Tuesday, 20 June 2017

LAW AND LIBERTIES IN TIMES OF EXECUTIVE FIATS



The Central Government has added a few more rules to the existing Prevention of Cruelty to Animals Act, 1960. The Rules attempts to regulate the sale of cattle (and only cattle, as opposed to all animals) in markets, stipulating that cattle cannot be sold for slaughter but only for agricultural purposes. Many argued, and rightly so, that the Central Government’s attempts amounted to a backdoor restriction on the consumption of beef. And there are good reasons to believe that the motives of an openly Hindu nationalist government are indeed to stop the consumption of beef – one way or the other.

The Central Government rules were challenged in the Madurai Bench of the Madras High Court through a public interest litigation (PIL), filed by activists and lawyers S. Selvagomathy and B. Asik Ilagi Bava. Based on the PIL, the Madras High Court issued an interim stay for a period of four weeks. The period of the interim stay will expire by the time this article goes to press and we will have to await the Madras High Court’s further judgment on this issue. Nonetheless, it would be profitable to examine the logic through which the Madras High Court arrived at its decision to issue an interim stay.

Any basic civics textbook that children use in schools will tell you that constitutional democracy consists of three pillars of governance: the executive, the legislature, and the judiciary. There is a separation of power between these three branches so as to not allow one branch – let us say, the executive – with absolute powers. Further, in India there is the Central, State, and Concurrent lists which are areas of governance that are marked for the state and central government to formulate laws. The petitioners in the Madras High Court submitted that in addition to impinging on personal freedoms as regards consumption of food and trade is concerned, the Central Government’s rules amounted interference and usurpation of the powers of the state legislature. It should be noted that while ‘cruelty to animals’ is listed in the Concurrent list wherein the state and the centre can legislate, ‘slaughter of animals’ is listed in the State list.

While this may be the gray area through which the Central Government wanted to push for the new rules that would make the sale and purchase of cattle tougher, as indeed it argued that these rules were necessary precisely to prevent cruelty of animals and the protection of the agrarian economy. The Madras High Court was clear that the rules introduced by the Central Government were unconstitutional. The High Court stated that in addition to interfering in the legislative powers of the state, the Executive had transgressed its own constitutional powers – the new rules appended to the Prevention of Cruelty to Animals Act, 1960 also went against the framework, purpose and intent of the original or parent Act. The High Court recognized that personal liberties and choices with regard to food habits and trade were impinged upon by the new rules. However, it must be noted that while the Madras High Court recognized personal choice and freedom, the interim stay was granted only on technical grounds of the Central Government transgressing its constitutional powers, and the subject of the law being part of the State list.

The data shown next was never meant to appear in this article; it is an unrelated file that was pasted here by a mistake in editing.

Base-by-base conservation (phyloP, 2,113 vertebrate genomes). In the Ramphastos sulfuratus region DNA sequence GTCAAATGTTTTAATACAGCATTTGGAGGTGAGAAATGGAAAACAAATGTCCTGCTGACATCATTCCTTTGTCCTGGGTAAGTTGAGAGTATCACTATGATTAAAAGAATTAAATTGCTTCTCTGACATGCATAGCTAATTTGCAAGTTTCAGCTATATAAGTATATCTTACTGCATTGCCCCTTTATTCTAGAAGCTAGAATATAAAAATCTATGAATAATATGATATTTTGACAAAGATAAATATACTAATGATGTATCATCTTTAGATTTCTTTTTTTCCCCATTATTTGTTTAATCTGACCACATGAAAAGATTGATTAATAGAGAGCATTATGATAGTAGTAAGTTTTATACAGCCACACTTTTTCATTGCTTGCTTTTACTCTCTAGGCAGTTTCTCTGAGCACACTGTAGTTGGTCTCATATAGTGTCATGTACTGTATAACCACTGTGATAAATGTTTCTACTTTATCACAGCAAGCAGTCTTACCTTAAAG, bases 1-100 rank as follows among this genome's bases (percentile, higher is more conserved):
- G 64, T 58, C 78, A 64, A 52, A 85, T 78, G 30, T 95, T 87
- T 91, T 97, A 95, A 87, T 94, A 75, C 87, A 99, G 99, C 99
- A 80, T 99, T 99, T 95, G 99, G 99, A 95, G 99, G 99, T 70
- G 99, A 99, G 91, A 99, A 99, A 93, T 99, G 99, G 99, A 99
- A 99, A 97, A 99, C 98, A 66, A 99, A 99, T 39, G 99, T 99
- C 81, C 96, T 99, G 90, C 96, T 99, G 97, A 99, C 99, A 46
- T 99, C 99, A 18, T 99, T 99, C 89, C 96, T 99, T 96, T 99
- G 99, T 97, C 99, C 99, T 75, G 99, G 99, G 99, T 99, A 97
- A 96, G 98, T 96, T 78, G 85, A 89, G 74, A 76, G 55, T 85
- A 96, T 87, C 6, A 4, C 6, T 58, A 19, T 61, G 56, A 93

Familiarizing ourselves with the logic of the interim stay order brings one fact clearly to the fore: it is actually the federal state which needs to legislate on the slaughter of animals. In Goa various laws that, while not providing a blanket ban of slaughter of cattle or the consumption of beef, have over the years nonetheless brought in many provisions that restrict the choice of food and trade in certain ways. Laws such as The Goa, Daman and Diu Prevention of Cow Slaughter Act, 1978 enacted by the then MGP government prevented the slaughter of female cattle. The Goa Animal Preservation Act, 1995, enacted during the Congress regime and amended in 2003 and 2010 to give it more teeth, sought to regulate the slaughter of non-female cattle by making it mandatory to obtain certification that the bovine was fit for slaughter.

What we can observe from the laws enacted by the governments in Goa is that, even while keeping with certain constitutional provisions and rights, the legislative assembly of Goa has slowly eroded the rights of Goans to trade in and consume the meat of bovines. Which is why when, following the hate speech of Sadhavi Saraswati recently made in Ramnathi, Ponda, Vijai Sardesai assured Goans that their right to eat and trade in the foods they prefer would not be infringed upon, his statement appeared to be half-hearted and cosmetic at best. The reason is that well before such Sadhavis could make Ramnathi their preferred base to spew hatred on Goans of all religious persuasions, the Goa government was happily playing to the sentiments of Hindu (i.e. brahmanical) majoritarianism. However, despite the oppressive cow politics there is no talk of re-looking the existing laws, or changing/abolishing these laws. It is after all within the constitutional limits of the state legislature to legislate justly on the issue. Political parties and politicians come and go, but laws remain: case in point, the 1978 law that the MGP brought restricting cow slaughter.

Rather than wishy-washy statements, or assurances that the Goa Government will object to certain provisions in the Centre’s rules by writing to the Central Government in this regard, the State of Goa should exercise its constitutional powers in the interest of Goans and not just one community. Bringing a substantial change through the state legislature is what Goans need to demand now.